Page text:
- Jill Hocking, The Australian.
“HEY, aren’t you a little cutie?” Is the woman on the bush path speaking to me, rubbing sleep out of my eyes as I emerge from our caravan? Or is she addressing my partner, Andrew, who’s lying in the shade of a coastal banksia, reading?
She approaches and peers into our little mobile abode. “Come and have a look at this!” she calls to her husband. “Does it pop up? What’s in there? Can you stand up? What do you do in there?”
Our caravan is different to others cruising Australian roads: it is low-slung and streamlined and features art-deco curves that resemble the shape of a tear. It is called a Teardrop.
We are exploring the beaches of far eastern Victoria for a few days, road-testing the second-hand Teardrop we bought from an advertisement in our local paper.
On this maiden voyage we’ll pitch up in a caravan park in Lakes Entrance and bush camp at Cape Conran Coastal Park.
This is an opportunity for us two caravan rookies to find our towing legs.
We give the woman and her husband a guided tour of the “little cutie”. Inside the Teardrop, a double mattress takes up the whole floor space. (Unless you are of Lilliputian proportions, you cannot stand up.)
Doors on both sides mean an easy exit in the middle of the night. There’s clothes storage above the foot of the bed and more stowing space behind our heads. A central fluorescent light and neat LED reading lights take care of night-time illumination.
Outside, at the back of the van, we lift the hatch to reveal the natty kitchenette: fridge, gas cooktop, sink, space for food preparation and storage for crockery, cutlery and pots and pans.
Fixed to the front is a capacious metal box for the wet-weather awning and non-perishable food. At the caravan park we pitch at a powered site and in the bush we use the battery. The Teardrop is light and manoeuvrable and needs neither stick-out mirrors nor the grunt of a 4WD to tow.
Teardrop trailers-for-two first hit the road in the US in the 1930s but it wasn’t until after World War II that the phenomenon properly took off. The September 1947 edition of Mechanix Illustrated: The How-To-Do Magazine featured building instructions for a double bed on wheels in the shape of a teardrop.
Teardrops went hand in hand with Americans’ desire for a simpler life after years of wartime austerity. The backwoods and the water beckoned; what better way to experience the romance of the open road than in a trim caravan with fetching retro curves?
Early models were built from salvaged World War II Jeep axles and wheels. Exterior skins came from the wings of wartime bombers.
Americans’ love affair with the classic teardrop waned in the 1950s. They wanted bigger and better in their mobile homes, and over the years got what they wished for: chunky caravans featuring not only a kitchen sink but dishwashers, washing machines and dryers, top-end entertainment systems and more.
At the caravan park in Lakes Entrance, our Teardrop stands out in a crowd of big rigs resembling aircraft carriers on wheels.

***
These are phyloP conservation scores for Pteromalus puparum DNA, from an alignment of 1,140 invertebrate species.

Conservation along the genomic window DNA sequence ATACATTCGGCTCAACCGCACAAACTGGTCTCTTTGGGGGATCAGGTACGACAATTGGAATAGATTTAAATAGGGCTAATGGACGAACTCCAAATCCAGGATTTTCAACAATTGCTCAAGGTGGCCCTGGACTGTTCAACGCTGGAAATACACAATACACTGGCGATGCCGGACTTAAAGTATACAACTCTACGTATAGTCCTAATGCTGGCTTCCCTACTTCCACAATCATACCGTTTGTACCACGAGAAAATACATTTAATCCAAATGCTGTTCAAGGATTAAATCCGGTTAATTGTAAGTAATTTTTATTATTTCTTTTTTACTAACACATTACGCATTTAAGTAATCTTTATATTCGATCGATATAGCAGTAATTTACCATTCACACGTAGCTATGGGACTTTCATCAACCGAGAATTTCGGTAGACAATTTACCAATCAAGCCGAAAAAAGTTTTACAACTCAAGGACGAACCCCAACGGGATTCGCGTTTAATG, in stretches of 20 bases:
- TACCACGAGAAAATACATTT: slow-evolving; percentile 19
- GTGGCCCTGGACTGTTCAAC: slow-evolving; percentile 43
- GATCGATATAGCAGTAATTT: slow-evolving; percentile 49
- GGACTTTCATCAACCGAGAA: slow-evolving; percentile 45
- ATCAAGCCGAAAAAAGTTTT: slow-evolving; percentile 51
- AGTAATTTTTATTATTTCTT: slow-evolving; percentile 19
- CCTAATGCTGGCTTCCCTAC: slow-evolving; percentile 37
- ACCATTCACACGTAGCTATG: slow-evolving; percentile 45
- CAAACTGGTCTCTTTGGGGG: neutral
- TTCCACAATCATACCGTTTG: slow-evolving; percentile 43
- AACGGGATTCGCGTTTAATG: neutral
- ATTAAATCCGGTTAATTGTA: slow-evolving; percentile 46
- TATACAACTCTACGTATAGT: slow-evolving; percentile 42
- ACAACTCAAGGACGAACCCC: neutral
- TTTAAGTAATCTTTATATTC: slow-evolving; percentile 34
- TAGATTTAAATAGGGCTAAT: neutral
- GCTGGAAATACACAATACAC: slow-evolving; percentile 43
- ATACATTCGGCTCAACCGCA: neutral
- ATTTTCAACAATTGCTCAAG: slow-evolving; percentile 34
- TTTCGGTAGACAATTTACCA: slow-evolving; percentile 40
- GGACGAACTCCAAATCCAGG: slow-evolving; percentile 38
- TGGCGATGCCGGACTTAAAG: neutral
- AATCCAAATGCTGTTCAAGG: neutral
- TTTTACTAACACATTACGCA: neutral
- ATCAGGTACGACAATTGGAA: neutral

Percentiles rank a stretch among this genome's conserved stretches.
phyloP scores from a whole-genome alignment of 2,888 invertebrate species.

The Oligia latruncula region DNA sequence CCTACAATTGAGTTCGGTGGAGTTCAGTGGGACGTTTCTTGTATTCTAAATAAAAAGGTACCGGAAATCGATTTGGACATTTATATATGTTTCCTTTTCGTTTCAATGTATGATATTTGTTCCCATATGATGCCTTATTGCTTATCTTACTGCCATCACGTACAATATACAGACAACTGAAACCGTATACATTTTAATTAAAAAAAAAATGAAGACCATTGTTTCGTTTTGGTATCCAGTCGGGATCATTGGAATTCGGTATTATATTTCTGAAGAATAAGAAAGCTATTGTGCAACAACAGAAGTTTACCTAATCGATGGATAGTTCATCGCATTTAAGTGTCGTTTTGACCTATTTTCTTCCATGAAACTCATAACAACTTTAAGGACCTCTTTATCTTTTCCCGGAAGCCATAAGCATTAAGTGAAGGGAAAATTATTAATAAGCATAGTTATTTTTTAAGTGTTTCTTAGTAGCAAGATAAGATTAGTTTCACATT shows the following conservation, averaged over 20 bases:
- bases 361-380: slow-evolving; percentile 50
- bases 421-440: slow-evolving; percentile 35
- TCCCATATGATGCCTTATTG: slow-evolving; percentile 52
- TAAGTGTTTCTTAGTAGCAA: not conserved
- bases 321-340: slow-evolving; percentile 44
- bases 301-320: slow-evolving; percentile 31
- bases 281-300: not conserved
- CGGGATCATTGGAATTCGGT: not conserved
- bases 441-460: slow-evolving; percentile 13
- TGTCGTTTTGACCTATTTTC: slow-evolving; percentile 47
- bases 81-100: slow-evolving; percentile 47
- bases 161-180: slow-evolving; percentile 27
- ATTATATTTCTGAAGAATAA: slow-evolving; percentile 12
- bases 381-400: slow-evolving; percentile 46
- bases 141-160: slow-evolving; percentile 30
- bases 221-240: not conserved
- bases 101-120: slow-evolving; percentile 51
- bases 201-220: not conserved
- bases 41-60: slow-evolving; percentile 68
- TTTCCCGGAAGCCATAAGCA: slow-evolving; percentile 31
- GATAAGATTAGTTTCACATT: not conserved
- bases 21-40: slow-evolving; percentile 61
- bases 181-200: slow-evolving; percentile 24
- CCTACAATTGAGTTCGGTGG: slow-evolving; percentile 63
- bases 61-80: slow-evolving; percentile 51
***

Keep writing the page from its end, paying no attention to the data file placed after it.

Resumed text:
Curious campers sidle past our van and stop to chat. They soon work out its kitchenette is exposed to the elements and that, no, you can’t stand up inside. One couple, with a glance at our snug sleeping quarters, say wistfully, “Oh, you must love each other.” They reminisce about cosy caravan holidays of times past, all the family piled in together.
We point out its features to another couple, who look at us as if we have lost our minds. “It’s all you need,” they declare, appraising the van’s basic comforts. But is it relief I see flickering across their faces as they scuttle back to their luxury tourer, overflowing with bells and whistles?
A holiday in our jaunty little van reduces life to its simplest terms. At Marlo we pull over, raise the kitchen hatch and within minutes are sipping an alfresco coffee by the mouth of the Snowy River. We trundle into the camping area at Cape Conran at dusk, unhitch, crank the prop stands down and still have time for a swim before nightfall. In the morning we wake to the screech of rosellas high in the trees.
A Teardrop holiday might be a smallish step up from camping, but when the skies open we count our lucky stars that we are above the ground, warm and dry, and not in a tent. The LED lights cast a warm glow as we read in bed.
At Cann River we discover that our Teardrop is by no means the cutest of the pack. We stop for a picnic in the park and are approached by the local police officer. His wife is mad about Teardrops, he tells us. In his backyard shed we gaze at the sweetest, most minuscule van we’ve seen: porthole windows, shelves and a pint-sized bed. (They must really love each other.)
Little did we know when we set eyes on this second little cutie that our two Teardrops are part of a zeitgeist in retro caravanning. Across the globe classic caravans are becoming cool.
And how does the Teardrop fare on its inaugural odyssey? We hit our towing straps by day three; bumping in and out of campsites is a breeze. But the next day we come undone when we stop for a picnic on a rutted bush track and discover that a spring has shattered. (It’s not until later that we learn our double bed on wheels, built by a DIY enthusiast in 2004, was assembled on a 1970s trailer base.)
We are rescued after dark by a chain-smoking panelbeater who winches the van on to his tray truck, where it slips and slides its way back to town.
After we’ve spent two nights in a motel, the Teardrop is repaired and we are back on the road. We decide this gives a new meaning to the term “tearing up”.